Today was a major day for learning about linguisticky things. Unfortunately, though, I’m tired of typing about lectures so these are going to be kept really really short.
Motor intelligence in machines and animals
D. E. Koditscheck
Spacial memory is thought to be held in the hippocampus. We watched a bunch of robots climbing walls using technology that mimics the physiology of gecko feet (layers upon layers upon layers of folds inside folds that allow them to use London dispersion forces to stick to surfaces even if they are smooth at the macroscopic level). The current trend in robotics is the development of proprioception, so that robots know how they’re ‘feeling’ and how it relates to their environment, and how they can use that to their advantage. We learned that most robotics research money comes from the military, so they can’t always do the kind of research they want to do (unless it aligns with the military’s goals).
Recognizing emotions in speech and text
Dr. Nenkova’s area of specialty is emotional intelligence. She wants to help solve the problem of automated telephone systems not being helpful to customerss. Her research is pertinent for care navigation systems, call centers, and computer assisted tutoring systems. There are a lot of things that have to be taken into account when computing emotion, like hesitation, tone, speed, etc. The tools she’s using to develop a lot of her data are social media and user-generated content analyses. She also wants to apply her research to people that have medical conditions that affect the way they talk and express their internal states. She would like to develop a system that consistently rates patients using models from many doctors to sort of integrate that information as a way of concretely describing the state of a given patient. Apparently she’s using twitter hashtags to see what words are more often used by people describing themselves in whatever emotional state. For instance:
Just got a coke zero. Hurray. #happy
It’s a stupid example but that’s the gist of it. One of the problems that needs to be figured out is which element of speech can best predict the emotional state of a patient. She’s making some headway.
After our lectures, we essentially had a free afternoon, except that Ivy, Jose, Ashley, Rachel, and I were to be following Joe around the sociolinguistics lab. It is only now that I realize who was in the lab and the amazing man we got to meet; William Labov. I’ve actually been taught Labovian theories of linguistics and I think had I realized who I was meeting I may have exploded. We explored the lab and Joe explained the work he was doing to us. There’s a huge closet of recordings that have been taken from people around the country in various years, ranging from people born in 1888 to 1980something. Each recording from Philadelphia is being taken by Joe to be digitized, scripted, analyzed, and then fragmented for analysis of the vowel sounds. Afterward, he charts on a graph using spectrographs where the vowels are being articulated in the mouth, and tracking the movement of all those vowels to measure sound change over a long period.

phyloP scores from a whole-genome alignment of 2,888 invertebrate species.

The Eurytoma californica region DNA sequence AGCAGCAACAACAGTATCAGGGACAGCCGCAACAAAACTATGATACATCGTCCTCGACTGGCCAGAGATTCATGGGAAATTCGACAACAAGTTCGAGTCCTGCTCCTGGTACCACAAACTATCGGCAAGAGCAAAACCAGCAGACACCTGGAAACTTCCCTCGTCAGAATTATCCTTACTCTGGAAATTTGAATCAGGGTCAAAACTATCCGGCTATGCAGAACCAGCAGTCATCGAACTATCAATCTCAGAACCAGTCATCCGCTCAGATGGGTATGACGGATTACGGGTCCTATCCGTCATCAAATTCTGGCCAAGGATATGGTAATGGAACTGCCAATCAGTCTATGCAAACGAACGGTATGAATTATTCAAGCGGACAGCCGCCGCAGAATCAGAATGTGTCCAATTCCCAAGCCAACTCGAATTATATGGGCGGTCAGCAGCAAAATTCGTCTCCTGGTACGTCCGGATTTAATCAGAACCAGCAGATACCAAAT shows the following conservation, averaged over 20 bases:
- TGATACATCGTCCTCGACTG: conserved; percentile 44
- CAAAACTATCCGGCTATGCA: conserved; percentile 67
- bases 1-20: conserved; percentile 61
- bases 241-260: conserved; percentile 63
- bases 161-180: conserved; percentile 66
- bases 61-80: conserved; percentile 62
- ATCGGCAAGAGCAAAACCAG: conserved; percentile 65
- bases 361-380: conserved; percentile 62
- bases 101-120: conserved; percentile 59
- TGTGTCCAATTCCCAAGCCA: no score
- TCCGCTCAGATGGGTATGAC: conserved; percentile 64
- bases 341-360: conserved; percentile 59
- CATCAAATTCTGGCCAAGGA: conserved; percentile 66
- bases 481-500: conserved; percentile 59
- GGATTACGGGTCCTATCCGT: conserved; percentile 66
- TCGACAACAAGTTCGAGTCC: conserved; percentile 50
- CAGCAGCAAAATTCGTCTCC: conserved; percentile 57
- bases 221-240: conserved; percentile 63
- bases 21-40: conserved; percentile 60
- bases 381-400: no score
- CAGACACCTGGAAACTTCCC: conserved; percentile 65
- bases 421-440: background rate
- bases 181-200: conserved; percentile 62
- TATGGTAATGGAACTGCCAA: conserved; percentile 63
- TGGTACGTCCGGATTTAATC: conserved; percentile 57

After dinner we held a discussion about ethics regarding the advancement of cognitive sciences and their effects on medical procedure and stuff. One of the major problems we discussed was wheteher it would be ethical to use technology to increase brain functions in school students or in other cases, because the procedure might be considered analogous to illicit drug use. However, the discussion quickly turned to a question of whether people are responsible for their actions, and then developed into a massive discussion on the possibility of the existence of free will. I have a really radical view on free will, so I spent most of our time explaining myself. The gist of my view is this: the universe is never random, and at the most basic level there is no randomness. Because of that, any layer of complexity above the most basic fabric of the universe will inherently not be random. Subsequently, cognitive processes are a derivative of physically measurable reactions in the brain, and since that complexity is not random, it cannot be changed by ‘will,’ so I do not believe in free will. It’s not something I can say with 100% certainty obviously, but that’s how I think about the universe. Huzzah.
That night we played mafia and then I went to sleep.